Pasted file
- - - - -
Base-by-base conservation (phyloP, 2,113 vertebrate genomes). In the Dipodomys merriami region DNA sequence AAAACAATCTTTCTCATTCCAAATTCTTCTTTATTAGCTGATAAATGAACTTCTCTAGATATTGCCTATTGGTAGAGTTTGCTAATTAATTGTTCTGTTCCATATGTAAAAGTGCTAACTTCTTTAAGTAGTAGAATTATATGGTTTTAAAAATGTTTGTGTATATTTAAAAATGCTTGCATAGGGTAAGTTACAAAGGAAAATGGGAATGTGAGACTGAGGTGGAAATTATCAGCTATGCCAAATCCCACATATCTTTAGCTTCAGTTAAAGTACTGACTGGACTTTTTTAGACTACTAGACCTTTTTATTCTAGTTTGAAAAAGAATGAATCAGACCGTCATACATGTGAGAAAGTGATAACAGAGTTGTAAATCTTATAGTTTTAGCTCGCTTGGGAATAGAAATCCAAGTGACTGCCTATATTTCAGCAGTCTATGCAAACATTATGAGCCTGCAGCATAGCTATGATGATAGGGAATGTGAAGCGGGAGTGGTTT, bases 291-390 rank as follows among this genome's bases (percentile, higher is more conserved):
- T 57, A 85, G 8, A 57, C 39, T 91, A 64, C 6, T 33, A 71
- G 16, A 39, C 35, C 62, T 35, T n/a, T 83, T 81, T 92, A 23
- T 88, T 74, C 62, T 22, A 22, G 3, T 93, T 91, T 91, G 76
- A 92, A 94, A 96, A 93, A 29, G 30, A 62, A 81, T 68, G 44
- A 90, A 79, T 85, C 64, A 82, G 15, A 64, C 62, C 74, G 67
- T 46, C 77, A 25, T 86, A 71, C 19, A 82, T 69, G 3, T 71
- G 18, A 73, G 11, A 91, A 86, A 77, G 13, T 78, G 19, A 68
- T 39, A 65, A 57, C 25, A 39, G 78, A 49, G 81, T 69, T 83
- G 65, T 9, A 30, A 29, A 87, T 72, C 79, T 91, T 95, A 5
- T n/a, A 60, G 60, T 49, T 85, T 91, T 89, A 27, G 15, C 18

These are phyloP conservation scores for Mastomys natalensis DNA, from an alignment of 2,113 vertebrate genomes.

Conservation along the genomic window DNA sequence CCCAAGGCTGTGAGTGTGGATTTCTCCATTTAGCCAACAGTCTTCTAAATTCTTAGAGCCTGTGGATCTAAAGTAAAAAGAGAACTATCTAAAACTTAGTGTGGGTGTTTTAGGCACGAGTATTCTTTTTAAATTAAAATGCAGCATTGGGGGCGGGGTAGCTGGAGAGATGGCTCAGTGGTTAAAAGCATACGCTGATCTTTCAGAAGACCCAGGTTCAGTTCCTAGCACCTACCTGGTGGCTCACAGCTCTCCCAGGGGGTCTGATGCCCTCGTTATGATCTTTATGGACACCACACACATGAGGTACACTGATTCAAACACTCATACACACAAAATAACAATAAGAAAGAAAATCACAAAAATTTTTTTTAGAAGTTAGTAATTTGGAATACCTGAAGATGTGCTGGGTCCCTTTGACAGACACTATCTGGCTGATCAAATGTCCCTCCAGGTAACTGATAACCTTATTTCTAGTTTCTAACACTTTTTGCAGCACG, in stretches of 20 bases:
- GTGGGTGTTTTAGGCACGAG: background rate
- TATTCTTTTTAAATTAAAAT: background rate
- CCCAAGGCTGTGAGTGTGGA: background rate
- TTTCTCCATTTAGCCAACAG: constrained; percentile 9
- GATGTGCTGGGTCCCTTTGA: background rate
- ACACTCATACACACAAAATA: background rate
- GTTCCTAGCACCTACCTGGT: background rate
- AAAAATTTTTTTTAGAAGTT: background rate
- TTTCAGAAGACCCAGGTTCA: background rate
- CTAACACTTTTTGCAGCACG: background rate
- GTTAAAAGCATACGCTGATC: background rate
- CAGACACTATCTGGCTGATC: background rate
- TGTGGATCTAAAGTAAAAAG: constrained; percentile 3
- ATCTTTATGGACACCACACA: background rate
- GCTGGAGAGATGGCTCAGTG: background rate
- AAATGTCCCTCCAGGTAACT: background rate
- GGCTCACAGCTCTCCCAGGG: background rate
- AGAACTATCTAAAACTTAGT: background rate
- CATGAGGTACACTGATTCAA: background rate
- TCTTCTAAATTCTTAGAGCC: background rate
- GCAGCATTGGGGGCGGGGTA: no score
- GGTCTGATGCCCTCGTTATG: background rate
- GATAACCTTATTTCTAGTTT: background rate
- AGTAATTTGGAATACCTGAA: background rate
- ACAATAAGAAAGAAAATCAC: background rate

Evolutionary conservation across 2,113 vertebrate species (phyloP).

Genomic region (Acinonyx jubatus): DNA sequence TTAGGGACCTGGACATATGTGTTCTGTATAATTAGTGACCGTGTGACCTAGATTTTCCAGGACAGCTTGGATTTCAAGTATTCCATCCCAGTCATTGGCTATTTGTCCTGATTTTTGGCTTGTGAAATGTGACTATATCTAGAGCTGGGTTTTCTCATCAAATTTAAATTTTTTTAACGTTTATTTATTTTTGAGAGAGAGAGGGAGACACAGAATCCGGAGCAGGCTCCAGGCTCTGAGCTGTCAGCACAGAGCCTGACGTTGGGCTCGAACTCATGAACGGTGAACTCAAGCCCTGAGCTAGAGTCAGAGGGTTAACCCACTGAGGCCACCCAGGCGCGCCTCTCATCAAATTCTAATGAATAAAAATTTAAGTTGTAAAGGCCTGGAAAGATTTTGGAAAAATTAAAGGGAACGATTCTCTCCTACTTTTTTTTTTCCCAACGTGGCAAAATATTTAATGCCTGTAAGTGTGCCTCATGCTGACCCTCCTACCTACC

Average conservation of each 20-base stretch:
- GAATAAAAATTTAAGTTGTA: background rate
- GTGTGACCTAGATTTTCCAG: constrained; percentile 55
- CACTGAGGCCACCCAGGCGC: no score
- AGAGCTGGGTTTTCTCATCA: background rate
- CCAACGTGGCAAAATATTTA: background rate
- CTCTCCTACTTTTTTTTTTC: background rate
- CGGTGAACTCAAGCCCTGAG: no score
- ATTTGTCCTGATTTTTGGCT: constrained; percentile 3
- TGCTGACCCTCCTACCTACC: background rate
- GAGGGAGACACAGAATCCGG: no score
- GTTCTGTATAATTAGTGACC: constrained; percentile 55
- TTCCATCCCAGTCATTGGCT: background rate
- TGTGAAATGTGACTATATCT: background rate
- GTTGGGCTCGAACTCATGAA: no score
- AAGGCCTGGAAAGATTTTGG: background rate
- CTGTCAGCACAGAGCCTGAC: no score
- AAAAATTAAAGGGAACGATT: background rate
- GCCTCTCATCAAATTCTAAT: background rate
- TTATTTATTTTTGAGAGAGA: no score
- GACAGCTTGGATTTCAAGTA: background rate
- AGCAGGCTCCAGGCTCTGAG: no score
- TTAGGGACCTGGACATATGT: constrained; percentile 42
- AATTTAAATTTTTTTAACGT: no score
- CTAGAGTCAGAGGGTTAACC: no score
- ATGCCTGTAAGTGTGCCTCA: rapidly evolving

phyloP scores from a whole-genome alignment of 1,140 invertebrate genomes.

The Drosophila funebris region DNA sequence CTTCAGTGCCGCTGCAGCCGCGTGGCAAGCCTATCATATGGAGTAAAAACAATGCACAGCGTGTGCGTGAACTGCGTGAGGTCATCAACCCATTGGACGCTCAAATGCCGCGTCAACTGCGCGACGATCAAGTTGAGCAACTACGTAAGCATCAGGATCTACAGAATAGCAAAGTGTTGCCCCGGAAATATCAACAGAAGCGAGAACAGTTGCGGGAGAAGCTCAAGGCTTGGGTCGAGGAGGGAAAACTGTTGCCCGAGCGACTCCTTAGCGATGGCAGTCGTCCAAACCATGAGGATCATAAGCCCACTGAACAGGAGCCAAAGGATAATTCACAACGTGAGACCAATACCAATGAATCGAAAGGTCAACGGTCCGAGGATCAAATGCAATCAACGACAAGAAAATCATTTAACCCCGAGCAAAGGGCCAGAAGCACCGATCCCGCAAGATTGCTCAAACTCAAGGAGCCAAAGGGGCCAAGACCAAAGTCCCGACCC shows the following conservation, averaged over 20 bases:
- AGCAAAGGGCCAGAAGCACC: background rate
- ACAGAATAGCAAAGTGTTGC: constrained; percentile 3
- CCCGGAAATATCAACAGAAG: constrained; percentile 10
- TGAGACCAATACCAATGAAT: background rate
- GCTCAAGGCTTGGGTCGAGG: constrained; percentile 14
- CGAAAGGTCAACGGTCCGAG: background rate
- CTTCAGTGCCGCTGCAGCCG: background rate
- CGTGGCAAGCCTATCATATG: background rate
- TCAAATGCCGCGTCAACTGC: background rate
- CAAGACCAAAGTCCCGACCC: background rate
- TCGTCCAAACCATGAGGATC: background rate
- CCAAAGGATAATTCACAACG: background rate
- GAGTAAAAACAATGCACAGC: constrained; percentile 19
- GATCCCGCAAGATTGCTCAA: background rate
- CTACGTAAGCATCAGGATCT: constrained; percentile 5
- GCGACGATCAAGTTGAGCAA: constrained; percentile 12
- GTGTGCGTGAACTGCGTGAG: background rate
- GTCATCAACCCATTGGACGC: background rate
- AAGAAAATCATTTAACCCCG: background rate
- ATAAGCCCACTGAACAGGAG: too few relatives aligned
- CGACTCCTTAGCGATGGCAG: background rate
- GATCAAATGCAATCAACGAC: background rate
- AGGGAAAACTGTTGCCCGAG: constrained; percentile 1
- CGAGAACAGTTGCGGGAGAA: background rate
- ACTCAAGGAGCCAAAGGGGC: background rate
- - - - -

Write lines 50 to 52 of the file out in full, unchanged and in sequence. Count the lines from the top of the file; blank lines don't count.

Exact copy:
- TGCTGACCCTCCTACCTACC: background rate
- GAGGGAGACACAGAATCCGG: no score
- GTTCTGTATAATTAGTGACC: constrained; percentile 55